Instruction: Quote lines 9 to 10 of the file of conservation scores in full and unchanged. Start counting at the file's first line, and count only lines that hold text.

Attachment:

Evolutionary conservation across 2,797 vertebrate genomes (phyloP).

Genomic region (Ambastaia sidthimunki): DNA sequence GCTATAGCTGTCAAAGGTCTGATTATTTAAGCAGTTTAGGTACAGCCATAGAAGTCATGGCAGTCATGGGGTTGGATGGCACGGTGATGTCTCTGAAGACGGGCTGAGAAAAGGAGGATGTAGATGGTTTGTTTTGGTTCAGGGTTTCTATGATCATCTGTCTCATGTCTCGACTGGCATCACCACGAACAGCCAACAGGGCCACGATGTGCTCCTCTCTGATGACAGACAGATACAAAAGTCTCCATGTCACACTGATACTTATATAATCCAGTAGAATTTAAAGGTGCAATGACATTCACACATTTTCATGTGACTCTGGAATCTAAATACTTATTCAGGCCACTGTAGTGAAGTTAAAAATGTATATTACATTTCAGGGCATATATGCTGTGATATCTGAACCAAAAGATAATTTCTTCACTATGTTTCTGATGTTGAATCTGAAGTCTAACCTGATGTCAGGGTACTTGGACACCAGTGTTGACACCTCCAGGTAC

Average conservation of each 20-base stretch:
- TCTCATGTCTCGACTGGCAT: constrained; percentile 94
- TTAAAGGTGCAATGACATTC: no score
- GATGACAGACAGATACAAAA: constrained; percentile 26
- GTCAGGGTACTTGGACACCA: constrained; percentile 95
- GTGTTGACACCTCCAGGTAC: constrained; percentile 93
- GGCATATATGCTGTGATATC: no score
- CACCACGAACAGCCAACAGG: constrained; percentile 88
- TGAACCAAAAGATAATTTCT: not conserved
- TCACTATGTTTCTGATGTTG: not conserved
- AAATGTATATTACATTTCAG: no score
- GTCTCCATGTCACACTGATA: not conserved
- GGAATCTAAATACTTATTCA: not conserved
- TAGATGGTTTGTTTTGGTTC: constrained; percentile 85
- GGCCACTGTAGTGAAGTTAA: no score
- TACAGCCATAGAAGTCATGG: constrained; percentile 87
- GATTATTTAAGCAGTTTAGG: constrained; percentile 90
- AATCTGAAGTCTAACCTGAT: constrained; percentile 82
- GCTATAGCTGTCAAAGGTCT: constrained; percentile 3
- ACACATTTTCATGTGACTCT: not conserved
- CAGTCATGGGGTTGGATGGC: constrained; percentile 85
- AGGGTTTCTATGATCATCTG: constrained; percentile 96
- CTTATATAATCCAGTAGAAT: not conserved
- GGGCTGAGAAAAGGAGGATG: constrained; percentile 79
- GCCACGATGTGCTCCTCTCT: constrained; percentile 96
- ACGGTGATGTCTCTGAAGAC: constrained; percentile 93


- GGCATATATGCTGTGATATC: no score
- CACCACGAACAGCCAACAGG: constrained; percentile 88